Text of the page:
Japanese leader visits WWII battle site Iwo Jima
Making a rare trip to Iwo Jima, Japanese PM Naoto Kan paid his respects Tuesday to the more than 21,000 soldiers who died in one of World War II`s bloodiest battlegrounds.
Talmadge: Making a rare trip to Iwo Jima, Japanese Prime Minister Naoto Kan paid his respects Tuesday to the more than 21,000 soldiers who died in one of World War II`s bloodiest battlegrounds — and one that after 65 years is still giving up its dead.
Kan`s visit follows the recent discovery of two mass graves on the tiny, volcanic isle where the bodies of roughly 12,000 Japanese soldiers have yet to be recovered. Officials traveling with Kan said the visit underscores his resolve to finally account for all of Iwo Jima`s dead.
"We will examine every grain of sand. Please be patient a little longer," Kan said. "I prayed from my heart for the souls who died here."
Now known in Japan as Ioto — that was what the island was called by residents before the war — Iwo Jima was the site of one of the most fateful and iconic battles in the Pacific and helped turn the tide against the Japanese.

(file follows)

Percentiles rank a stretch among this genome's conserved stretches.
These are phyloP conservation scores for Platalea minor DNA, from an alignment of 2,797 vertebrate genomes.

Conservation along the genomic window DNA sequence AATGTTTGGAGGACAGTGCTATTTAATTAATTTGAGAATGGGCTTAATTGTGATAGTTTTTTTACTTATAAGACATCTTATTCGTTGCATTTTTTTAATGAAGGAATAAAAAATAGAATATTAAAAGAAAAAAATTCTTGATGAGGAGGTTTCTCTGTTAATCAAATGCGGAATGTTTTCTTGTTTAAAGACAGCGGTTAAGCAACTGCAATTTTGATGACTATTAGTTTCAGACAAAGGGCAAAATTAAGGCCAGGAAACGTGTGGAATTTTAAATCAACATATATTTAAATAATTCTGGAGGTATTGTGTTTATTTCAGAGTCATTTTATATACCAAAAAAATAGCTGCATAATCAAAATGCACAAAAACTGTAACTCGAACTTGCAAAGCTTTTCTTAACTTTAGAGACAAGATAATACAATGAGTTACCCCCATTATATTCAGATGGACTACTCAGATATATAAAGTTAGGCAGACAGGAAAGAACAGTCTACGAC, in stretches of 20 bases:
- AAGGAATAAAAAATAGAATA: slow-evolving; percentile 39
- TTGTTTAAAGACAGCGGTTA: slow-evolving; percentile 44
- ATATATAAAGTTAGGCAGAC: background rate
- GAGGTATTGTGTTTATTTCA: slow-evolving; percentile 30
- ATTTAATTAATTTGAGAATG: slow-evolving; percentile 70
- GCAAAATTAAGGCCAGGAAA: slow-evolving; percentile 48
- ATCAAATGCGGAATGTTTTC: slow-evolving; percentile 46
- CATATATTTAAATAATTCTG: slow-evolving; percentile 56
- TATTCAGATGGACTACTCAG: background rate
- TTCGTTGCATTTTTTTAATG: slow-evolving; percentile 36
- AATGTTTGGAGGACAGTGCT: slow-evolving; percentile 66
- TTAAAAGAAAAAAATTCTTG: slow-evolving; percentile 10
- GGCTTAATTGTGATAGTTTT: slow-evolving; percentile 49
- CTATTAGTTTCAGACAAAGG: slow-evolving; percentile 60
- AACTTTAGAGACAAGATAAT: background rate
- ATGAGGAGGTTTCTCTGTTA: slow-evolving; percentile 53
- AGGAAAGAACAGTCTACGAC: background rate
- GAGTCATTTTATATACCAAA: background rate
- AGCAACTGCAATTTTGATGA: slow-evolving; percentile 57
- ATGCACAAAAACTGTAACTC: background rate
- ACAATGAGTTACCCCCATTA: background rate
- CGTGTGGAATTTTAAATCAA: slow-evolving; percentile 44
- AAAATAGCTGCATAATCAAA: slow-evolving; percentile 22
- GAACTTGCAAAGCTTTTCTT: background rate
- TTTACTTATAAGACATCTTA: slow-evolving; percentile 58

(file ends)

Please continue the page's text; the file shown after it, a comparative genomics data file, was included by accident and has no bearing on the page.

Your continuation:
For many Americans, an Associated Press photo of U.S. Marines and a Navy corpsman raising the flag atop Mount Suribachi has become of the most lasting symbols of the war, and of American sacrifice and bravery. More medals of honor — 27, including nearly a third of all given to Marines during World War II — were awarded for valor on Iwo Jima than any other single campaign.
In Japan, however, Iwo Jima is seen by most as just one of many bloody defeats.
It has been generally ignored since the war, has been left largely untouched and is now uninhabited except for a few hundred troops at a small Japanese military outpost. Kan is only the second prime minister to visit the island. Junichiro Koizumi was the first, five years ago.
But Kan`s government, inspired in part by the success in Japan of the 2006 Clint Eastwood movie "Letters from Iwo Jima" and concerned that time is running out, has made a strong effort to bring closure on Iwo Jima by stepping up the civilian-run mission to recover all of the Japanese dead.
That project began in July and took a big step forward in October, when two mass graves that may hold the remains of more than 2,000 Japanese soldiers were discovered by search teams.